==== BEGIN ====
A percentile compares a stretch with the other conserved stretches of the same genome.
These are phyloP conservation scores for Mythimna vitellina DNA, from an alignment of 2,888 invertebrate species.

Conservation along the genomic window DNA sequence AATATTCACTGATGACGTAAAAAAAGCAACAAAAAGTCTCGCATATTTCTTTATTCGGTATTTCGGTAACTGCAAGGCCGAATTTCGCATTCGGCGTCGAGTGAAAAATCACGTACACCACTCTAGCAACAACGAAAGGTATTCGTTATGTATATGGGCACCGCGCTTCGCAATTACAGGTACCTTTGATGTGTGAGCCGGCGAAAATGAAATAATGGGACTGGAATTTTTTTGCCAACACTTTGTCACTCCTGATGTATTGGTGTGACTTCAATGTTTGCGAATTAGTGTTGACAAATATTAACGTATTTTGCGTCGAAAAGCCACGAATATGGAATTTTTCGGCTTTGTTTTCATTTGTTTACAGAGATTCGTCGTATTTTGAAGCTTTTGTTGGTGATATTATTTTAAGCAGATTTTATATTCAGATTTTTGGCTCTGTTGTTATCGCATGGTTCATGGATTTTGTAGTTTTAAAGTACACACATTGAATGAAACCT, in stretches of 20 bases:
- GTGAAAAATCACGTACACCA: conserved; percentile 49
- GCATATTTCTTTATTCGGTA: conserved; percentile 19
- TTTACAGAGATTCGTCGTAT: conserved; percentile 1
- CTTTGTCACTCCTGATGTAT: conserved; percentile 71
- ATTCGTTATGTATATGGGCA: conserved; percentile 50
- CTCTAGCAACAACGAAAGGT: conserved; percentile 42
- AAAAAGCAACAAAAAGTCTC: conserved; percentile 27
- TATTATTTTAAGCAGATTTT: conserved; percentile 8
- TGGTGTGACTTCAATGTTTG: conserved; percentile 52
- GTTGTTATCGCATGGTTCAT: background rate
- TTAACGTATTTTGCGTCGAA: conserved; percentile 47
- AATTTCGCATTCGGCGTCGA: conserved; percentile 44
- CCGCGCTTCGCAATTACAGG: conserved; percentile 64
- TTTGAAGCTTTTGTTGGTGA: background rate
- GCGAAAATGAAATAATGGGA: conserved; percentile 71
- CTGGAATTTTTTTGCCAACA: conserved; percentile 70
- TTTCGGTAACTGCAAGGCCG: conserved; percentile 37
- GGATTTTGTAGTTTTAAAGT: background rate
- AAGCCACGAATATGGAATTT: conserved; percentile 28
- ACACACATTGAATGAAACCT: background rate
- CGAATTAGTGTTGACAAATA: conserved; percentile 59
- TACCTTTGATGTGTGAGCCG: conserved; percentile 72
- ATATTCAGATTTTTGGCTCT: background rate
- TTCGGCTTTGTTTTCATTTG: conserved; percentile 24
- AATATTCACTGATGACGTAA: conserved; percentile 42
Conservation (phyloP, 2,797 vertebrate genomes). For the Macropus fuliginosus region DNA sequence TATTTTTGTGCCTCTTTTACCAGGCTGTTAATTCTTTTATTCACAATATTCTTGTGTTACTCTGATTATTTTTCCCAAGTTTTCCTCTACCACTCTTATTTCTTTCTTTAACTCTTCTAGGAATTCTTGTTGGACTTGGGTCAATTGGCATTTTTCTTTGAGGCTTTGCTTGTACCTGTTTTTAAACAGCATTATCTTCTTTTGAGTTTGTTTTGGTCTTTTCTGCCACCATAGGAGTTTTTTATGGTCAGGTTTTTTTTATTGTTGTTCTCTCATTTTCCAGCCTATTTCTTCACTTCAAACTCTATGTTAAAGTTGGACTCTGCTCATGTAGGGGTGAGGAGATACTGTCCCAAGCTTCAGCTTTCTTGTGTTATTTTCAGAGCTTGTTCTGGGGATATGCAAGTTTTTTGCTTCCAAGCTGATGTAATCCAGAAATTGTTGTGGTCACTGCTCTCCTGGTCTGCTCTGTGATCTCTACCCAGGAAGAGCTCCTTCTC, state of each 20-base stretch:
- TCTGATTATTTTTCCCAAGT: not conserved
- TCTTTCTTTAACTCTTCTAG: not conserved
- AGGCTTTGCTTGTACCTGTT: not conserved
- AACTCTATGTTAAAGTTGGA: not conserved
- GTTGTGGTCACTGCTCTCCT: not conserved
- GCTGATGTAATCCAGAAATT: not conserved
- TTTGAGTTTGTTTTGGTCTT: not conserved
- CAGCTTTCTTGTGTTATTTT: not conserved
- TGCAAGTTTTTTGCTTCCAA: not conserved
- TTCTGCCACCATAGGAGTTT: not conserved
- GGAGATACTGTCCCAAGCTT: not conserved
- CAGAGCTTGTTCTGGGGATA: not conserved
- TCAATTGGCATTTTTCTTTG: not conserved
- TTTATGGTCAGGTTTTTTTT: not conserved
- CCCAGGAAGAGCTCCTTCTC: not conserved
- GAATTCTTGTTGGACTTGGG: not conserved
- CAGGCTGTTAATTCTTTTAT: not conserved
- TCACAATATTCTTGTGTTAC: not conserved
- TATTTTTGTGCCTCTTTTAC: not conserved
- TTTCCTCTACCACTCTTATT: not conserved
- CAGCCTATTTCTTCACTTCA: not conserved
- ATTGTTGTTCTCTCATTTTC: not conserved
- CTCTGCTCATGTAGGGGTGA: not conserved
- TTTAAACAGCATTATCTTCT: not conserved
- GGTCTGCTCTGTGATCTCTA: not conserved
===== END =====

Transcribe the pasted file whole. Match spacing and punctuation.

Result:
A percentile compares a stretch with the other conserved stretches of the same genome.
These are phyloP conservation scores for Mythimna vitellina DNA, from an alignment of 2,888 invertebrate species.

Conservation along the genomic window DNA sequence AATATTCACTGATGACGTAAAAAAAGCAACAAAAAGTCTCGCATATTTCTTTATTCGGTATTTCGGTAACTGCAAGGCCGAATTTCGCATTCGGCGTCGAGTGAAAAATCACGTACACCACTCTAGCAACAACGAAAGGTATTCGTTATGTATATGGGCACCGCGCTTCGCAATTACAGGTACCTTTGATGTGTGAGCCGGCGAAAATGAAATAATGGGACTGGAATTTTTTTGCCAACACTTTGTCACTCCTGATGTATTGGTGTGACTTCAATGTTTGCGAATTAGTGTTGACAAATATTAACGTATTTTGCGTCGAAAAGCCACGAATATGGAATTTTTCGGCTTTGTTTTCATTTGTTTACAGAGATTCGTCGTATTTTGAAGCTTTTGTTGGTGATATTATTTTAAGCAGATTTTATATTCAGATTTTTGGCTCTGTTGTTATCGCATGGTTCATGGATTTTGTAGTTTTAAAGTACACACATTGAATGAAACCT, in stretches of 20 bases:
- GTGAAAAATCACGTACACCA: conserved; percentile 49
- GCATATTTCTTTATTCGGTA: conserved; percentile 19
- TTTACAGAGATTCGTCGTAT: conserved; percentile 1
- CTTTGTCACTCCTGATGTAT: conserved; percentile 71
- ATTCGTTATGTATATGGGCA: conserved; percentile 50
- CTCTAGCAACAACGAAAGGT: conserved; percentile 42
- AAAAAGCAACAAAAAGTCTC: conserved; percentile 27
- TATTATTTTAAGCAGATTTT: conserved; percentile 8
- TGGTGTGACTTCAATGTTTG: conserved; percentile 52
- GTTGTTATCGCATGGTTCAT: background rate
- TTAACGTATTTTGCGTCGAA: conserved; percentile 47
- AATTTCGCATTCGGCGTCGA: conserved; percentile 44
- CCGCGCTTCGCAATTACAGG: conserved; percentile 64
- TTTGAAGCTTTTGTTGGTGA: background rate
- GCGAAAATGAAATAATGGGA: conserved; percentile 71
- CTGGAATTTTTTTGCCAACA: conserved; percentile 70
- TTTCGGTAACTGCAAGGCCG: conserved; percentile 37
- GGATTTTGTAGTTTTAAAGT: background rate
- AAGCCACGAATATGGAATTT: conserved; percentile 28
- ACACACATTGAATGAAACCT: background rate
- CGAATTAGTGTTGACAAATA: conserved; percentile 59
- TACCTTTGATGTGTGAGCCG: conserved; percentile 72
- ATATTCAGATTTTTGGCTCT: background rate
- TTCGGCTTTGTTTTCATTTG: conserved; percentile 24
- AATATTCACTGATGACGTAA: conserved; percentile 42
Conservation (phyloP, 2,797 vertebrate genomes). For the Macropus fuliginosus region DNA sequence TATTTTTGTGCCTCTTTTACCAGGCTGTTAATTCTTTTATTCACAATATTCTTGTGTTACTCTGATTATTTTTCCCAAGTTTTCCTCTACCACTCTTATTTCTTTCTTTAACTCTTCTAGGAATTCTTGTTGGACTTGGGTCAATTGGCATTTTTCTTTGAGGCTTTGCTTGTACCTGTTTTTAAACAGCATTATCTTCTTTTGAGTTTGTTTTGGTCTTTTCTGCCACCATAGGAGTTTTTTATGGTCAGGTTTTTTTTATTGTTGTTCTCTCATTTTCCAGCCTATTTCTTCACTTCAAACTCTATGTTAAAGTTGGACTCTGCTCATGTAGGGGTGAGGAGATACTGTCCCAAGCTTCAGCTTTCTTGTGTTATTTTCAGAGCTTGTTCTGGGGATATGCAAGTTTTTTGCTTCCAAGCTGATGTAATCCAGAAATTGTTGTGGTCACTGCTCTCCTGGTCTGCTCTGTGATCTCTACCCAGGAAGAGCTCCTTCTC, state of each 20-base stretch:
- TCTGATTATTTTTCCCAAGT: not conserved
- TCTTTCTTTAACTCTTCTAG: not conserved
- AGGCTTTGCTTGTACCTGTT: not conserved
- AACTCTATGTTAAAGTTGGA: not conserved
- GTTGTGGTCACTGCTCTCCT: not conserved
- GCTGATGTAATCCAGAAATT: not conserved
- TTTGAGTTTGTTTTGGTCTT: not conserved
- CAGCTTTCTTGTGTTATTTT: not conserved
- TGCAAGTTTTTTGCTTCCAA: not conserved
- TTCTGCCACCATAGGAGTTT: not conserved
- GGAGATACTGTCCCAAGCTT: not conserved
- CAGAGCTTGTTCTGGGGATA: not conserved
- TCAATTGGCATTTTTCTTTG: not conserved
- TTTATGGTCAGGTTTTTTTT: not conserved
- CCCAGGAAGAGCTCCTTCTC: not conserved
- GAATTCTTGTTGGACTTGGG: not conserved
- CAGGCTGTTAATTCTTTTAT: not conserved
- TCACAATATTCTTGTGTTAC: not conserved
- TATTTTTGTGCCTCTTTTAC: not conserved
- TTTCCTCTACCACTCTTATT: not conserved
- CAGCCTATTTCTTCACTTCA: not conserved
- ATTGTTGTTCTCTCATTTTC: not conserved
- CTCTGCTCATGTAGGGGTGA: not conserved
- TTTAAACAGCATTATCTTCT: not conserved
- GGTCTGCTCTGTGATCTCTA: not conserved